Arriving in Yangshou was a breath of fresh air. The scenery here beautiful, mountains, rivers, rice paddies, and water buffalos. Sean and I took a motorbike around the lanes of the rice paddies whilst the rest of the group decided a bicycle was their thing!? Much easier in that heat with an engine we thought. OK so not quite so peaceful for us, but fun! This magical scenery was like it had been written in a fairytale.

Liu San Jie Light Show, directed by Zhang Yimou is not to be missed if your in town. The best ever dramatic backdrop of staging you’ll probably ever see. Unbelievable scale and artistry.

Another beautiful and just as scenic area we visited was the Dragons Backbone, Longsheng. Rice paddies on top of the world! Layers and layers as far as the eye could see. Breathtaking, both visually and physically. Our time here was spent walking the mountains and in the evening watching as well as performing ourselves in traditional dances and games. Fun, energetic, and for those on the rice wine hard! (hey, mum and dad – never a better match! Dad will always go for you mum even when blindfolded.Xx)

Our last stop in China was Guangzhou City. A cosmopolitan city, at first very hectic after the much loved tranquility of the mountains but as always you can get off the beaten track. We explored the carefully tendered orchid garden, meandered the park and took a comical boat ride in what looked like a kids cartoon drawing. We had time here to just chill and relax with my family before they headed off back home. It was here that I was filled with sadness that they were leaving and I wouldn’t see them again for several months still. (Missing you still!) My tears rolled down my cheeks as we went back to the hotel room after waving them off. I was quickly transformed into fits of laughter as Sean shouts from the bathroom “your bloody mum will never change, she’s just like you”. Mum had left her necklace lying on the sink – a coincidence as I had lost mine just a few days before. I guess you will never be that far away, infact right here within me!

We all had a fantastic and rememorable time in China. Stories that will be told and be laughed about over a lifetime im sure (Tandem bike rides, broken flip flops, butt showing in fountains, etc.) Thank you for sharing part of this year with us Mum, Dad, Sis and Jamie, it meant so much to us Xx
We hope you enjoyed it as much as we did. Love you all.


Posted by CarrieSean 07:21 Archived in China Tagged family_travel Comments (0)

Thailand - Elephants and Adventures

Our time in Thailand brought many emotions and new experiences, some tragically sad and some happy. The first part involved us working in an Elephant and Nature Park. This meant we was up in the hills and out of contact for over a week. On our return to civilization we instantly received sad news the my Nan had passed away. As I type this tears roll down my cheeks (almost 2 months on). I still find it hard to take in and there is a sadness in my heart as I know she will not be there on my return. I spent many hours that ran in to days feeling torn, sad, deliberating and decision making. Everyone around me was so supportive of my decision (the hardest one I have truly ever had to make) I would continue on with traveling, seeing the world and say a loving farewell to Nan here in my own way. - distance is only a matter of miles not thought. Not being with my family at this time was very hard. Sean and myself had a special day to ourselves on the day of her funeral. Very emotional, sad and happy memories of such an amazing Nan. Missed and loved every day, Rest Peacefully and have fun with Grandad! Xx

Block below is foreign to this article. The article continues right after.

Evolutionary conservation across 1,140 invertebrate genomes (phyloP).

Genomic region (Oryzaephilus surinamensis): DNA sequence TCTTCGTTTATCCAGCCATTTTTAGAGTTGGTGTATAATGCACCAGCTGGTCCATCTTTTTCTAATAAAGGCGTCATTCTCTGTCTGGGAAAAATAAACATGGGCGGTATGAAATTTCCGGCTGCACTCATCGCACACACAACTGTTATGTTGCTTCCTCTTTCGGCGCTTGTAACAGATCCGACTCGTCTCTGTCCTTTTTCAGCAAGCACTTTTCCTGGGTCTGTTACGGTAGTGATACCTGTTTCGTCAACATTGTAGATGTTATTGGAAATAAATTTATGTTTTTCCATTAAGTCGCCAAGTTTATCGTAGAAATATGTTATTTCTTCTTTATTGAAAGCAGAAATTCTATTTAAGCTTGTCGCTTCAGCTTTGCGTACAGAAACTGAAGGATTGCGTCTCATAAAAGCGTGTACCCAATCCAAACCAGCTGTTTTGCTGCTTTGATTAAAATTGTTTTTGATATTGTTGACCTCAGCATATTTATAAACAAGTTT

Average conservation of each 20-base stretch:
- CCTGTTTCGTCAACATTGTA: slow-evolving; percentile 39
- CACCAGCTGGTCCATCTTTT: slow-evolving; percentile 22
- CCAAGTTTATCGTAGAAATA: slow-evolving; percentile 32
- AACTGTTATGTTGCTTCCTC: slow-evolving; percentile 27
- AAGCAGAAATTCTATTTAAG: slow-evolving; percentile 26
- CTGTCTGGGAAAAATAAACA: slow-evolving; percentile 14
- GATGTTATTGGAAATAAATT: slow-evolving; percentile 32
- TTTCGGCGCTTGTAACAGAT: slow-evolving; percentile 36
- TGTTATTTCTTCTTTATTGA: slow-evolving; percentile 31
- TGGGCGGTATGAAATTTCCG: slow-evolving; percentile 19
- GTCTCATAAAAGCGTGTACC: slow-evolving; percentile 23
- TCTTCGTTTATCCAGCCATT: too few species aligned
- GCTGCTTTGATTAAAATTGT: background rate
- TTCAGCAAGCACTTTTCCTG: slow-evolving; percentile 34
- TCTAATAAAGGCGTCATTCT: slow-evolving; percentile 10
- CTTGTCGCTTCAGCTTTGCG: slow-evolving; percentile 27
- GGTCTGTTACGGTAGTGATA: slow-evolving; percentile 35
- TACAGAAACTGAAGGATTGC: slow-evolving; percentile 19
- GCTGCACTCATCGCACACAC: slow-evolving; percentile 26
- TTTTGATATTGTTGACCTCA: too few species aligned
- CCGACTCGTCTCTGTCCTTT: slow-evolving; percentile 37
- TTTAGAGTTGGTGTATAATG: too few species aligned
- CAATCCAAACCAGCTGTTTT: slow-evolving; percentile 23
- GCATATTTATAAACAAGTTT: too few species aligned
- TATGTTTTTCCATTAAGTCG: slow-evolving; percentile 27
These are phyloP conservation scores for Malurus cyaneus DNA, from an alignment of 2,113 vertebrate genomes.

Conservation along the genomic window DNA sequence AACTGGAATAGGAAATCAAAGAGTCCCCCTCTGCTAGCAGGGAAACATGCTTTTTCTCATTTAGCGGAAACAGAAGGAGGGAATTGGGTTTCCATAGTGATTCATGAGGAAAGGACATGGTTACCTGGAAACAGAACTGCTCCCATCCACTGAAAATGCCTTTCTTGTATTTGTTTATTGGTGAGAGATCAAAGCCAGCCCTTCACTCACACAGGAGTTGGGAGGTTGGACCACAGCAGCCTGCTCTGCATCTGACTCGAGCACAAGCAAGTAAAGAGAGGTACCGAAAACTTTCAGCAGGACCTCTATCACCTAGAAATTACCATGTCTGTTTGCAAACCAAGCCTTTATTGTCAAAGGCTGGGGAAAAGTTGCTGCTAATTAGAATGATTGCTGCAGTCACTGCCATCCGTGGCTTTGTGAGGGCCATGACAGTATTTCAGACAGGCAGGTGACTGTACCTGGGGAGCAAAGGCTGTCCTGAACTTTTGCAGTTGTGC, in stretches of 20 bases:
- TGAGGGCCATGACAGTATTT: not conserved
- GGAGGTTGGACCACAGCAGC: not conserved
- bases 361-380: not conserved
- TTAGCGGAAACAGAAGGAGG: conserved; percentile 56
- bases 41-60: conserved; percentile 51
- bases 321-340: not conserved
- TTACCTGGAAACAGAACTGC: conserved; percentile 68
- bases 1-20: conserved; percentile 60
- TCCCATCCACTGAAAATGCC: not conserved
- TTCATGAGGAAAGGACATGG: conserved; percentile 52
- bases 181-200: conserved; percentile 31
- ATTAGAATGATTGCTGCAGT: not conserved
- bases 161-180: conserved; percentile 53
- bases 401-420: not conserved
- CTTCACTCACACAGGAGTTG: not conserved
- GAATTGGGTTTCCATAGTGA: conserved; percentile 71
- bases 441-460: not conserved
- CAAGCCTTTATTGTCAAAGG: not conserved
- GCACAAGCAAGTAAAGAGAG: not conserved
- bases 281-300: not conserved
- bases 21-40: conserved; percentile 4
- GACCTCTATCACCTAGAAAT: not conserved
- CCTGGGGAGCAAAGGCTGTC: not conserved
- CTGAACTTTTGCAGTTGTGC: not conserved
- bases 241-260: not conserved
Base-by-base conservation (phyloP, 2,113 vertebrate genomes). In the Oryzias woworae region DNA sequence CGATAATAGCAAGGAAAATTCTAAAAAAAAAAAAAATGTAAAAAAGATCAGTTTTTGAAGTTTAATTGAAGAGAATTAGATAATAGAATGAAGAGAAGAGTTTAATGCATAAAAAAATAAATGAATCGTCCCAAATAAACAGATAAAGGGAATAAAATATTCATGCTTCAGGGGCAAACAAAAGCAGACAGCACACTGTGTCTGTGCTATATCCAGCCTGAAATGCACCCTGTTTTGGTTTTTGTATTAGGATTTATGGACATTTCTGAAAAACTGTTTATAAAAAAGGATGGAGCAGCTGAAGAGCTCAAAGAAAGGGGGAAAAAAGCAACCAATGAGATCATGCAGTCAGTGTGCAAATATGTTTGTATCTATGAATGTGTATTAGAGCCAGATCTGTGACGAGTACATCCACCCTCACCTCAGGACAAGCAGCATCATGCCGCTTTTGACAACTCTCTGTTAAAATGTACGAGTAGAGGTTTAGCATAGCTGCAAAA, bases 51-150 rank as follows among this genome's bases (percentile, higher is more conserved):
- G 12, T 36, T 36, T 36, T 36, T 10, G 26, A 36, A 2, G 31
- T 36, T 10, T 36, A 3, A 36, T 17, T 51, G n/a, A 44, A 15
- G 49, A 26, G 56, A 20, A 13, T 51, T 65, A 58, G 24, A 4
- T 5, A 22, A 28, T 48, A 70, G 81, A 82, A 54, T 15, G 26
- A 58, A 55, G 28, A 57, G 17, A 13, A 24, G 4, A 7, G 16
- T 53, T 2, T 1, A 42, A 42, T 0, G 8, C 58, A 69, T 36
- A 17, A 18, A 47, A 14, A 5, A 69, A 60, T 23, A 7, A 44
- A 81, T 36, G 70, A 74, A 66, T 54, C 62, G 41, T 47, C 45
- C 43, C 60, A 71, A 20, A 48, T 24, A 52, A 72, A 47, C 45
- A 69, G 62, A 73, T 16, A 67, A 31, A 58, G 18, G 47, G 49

Overall we spent nearly 5 weeks in Thailand, 3 weeks on a Imaginitive Traveller Volunteer tour.
The Elephant and Nature Park was one that a inspirational woman, Lek set up years ago to provide hurt or badly treated elephants with sanctuary and a peaceful life. If you ever get the opportunity to visit or work in this amazing place, do so. As I said we spent a week volunteering here - quite hard grafting but very rewarding. You get up close and personal with these incredible creatures, ones you become attached to and you are made to feel so welcome within the center. P7040036.jpgDaily duties involved, bathing and scrubbing elephants in the river twice daily, preparing food, feeding T/D, corn cutting (when rainy unbelievably muddy, with trucks getting stuck!) mending fences, stripping bark, and last but very importantly - shit shoveling by the barrow load, remember these are big animals to keep clean! Such a fun week and so memorable. P7040069.jpgThese animals worked a way into our hearts the will last a lifetime - if you watch some of the videos that have been recorded about some of the Elephants at the Sanctuary and what they have been through your soul will be torn apart. Such cruelty. I have not harped on about this place near enough so please ask us when you see us, we’d love to tell you more.P7050086.jpg

Having a few days to ourselves after the news about Nan and working at the sanctuary was well needed. We spent time in Chaing Mai, a beautiful City, lovely people. Visiting the temple at Doi Suthep was stunning. P7100150.jpgSituated at the top of a mountain you see great views of the City on clear days. With many visits to temples by now we have our increasing doubts about how the offerings are made to the Gods. It seems as soon as you have purchased and placed you candle, josstick or flower it is unscrupiously blown or taken out before it has finished burning or ceased to live?! and then replaced by more. This feels very wrong and leaves a bad taste.